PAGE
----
I was checked by EMS to make sure I was okay. My blood pressure was spiking, but other than that nothing to be concerned about. Hmm... wonder if I was under duress?

The Charges

He stole my glasses, threatened to kill me and several others, assaulted me and others, public mischief, property damage... The officer who took my statement asked if I wanted to press charges? I was hesitant at first, because I'm a man. I can take it and not feel that I had been victimized. But, I was a victim and the more I thought about his erratic behaviour, the more I realized that he should not get away with what he had done. I was actually glad that he encountered us and not victimized someone that could be traumatized and vulnerable. I did press charges because I realized he needs a wake-up call. 

Substance Abusers

People who abuse drugs and alcohol are abusive and insensitive toward people around them. A person's bad habits are not victimless. Someone always gets hurt by the altered state and self-medicating behaviour. Addicts need help and some have to hit bottom to realize it.

Have you been to a hospital emergency room between Thursday and Sunday? I would suggest that 70% of the crises are drug and alcohol related. I would suggest that 80-90% of people in jail are there partially because of drug and alcohol abuse. IMHO

If anyone knows this guy or his family, I hope that there enough people to give a rip and get him the help he needs. I hope he's sunk far enough to realize he has a problem and is ready for change. 

1:30 p.m. - I just got off the phone with a detective. The young man was known by the police and has a history of psychiatric problems. He was admitted to the hospital last night and is getting help. The police will not lay charges, since it is a psychiatric problem. In this instance, I am in agreement that jail is not his answer. Too many people with mental health issues end up in jail where they are not adequately helped. I'm praying that this guy gets good help and a clear mind.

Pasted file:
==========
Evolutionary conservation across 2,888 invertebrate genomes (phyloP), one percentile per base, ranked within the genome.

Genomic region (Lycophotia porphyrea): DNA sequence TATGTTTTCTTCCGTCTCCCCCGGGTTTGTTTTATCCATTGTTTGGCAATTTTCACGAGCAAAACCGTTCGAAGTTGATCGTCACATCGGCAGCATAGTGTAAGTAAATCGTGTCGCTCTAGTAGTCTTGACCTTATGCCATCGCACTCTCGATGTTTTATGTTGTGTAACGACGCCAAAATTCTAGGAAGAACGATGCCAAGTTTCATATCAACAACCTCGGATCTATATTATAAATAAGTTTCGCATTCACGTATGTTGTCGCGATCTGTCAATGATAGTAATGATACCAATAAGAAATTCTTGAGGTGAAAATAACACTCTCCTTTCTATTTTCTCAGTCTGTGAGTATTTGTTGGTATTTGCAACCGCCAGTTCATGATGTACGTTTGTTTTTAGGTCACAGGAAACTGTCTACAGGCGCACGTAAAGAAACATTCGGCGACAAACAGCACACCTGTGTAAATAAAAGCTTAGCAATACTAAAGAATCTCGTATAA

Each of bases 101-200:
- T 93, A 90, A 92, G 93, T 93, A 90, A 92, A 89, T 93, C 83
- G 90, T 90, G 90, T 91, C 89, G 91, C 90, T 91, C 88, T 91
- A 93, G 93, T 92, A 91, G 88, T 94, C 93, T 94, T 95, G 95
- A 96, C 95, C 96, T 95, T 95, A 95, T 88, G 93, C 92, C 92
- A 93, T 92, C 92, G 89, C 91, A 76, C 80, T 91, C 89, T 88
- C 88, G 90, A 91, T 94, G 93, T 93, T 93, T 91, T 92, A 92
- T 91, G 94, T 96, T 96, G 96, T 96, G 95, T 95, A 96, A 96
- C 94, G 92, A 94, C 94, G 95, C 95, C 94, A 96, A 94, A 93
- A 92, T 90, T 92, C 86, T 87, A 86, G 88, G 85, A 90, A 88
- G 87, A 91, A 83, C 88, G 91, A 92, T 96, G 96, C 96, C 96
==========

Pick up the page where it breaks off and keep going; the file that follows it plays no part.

Tuesday, August 27, 2013


There is something that smokers may have difficulty comprehending. There is a smell that clings to your house, car, clothes, hair and skin. The smoke puts a stale smell on everything it touches.

When I worked at the halfway house and smoking was allowed indoors, I would get headaches from being around the smoke for extended periods of time.

On occasion various smokers will visit me in my office. If they have that stale smoke aroma, it lingers in the room. I have a can of Febreze that I use after they leave. I am polite and do not show disdain for the aroma. I have a fairly good tolerance for all kinds of smelly people.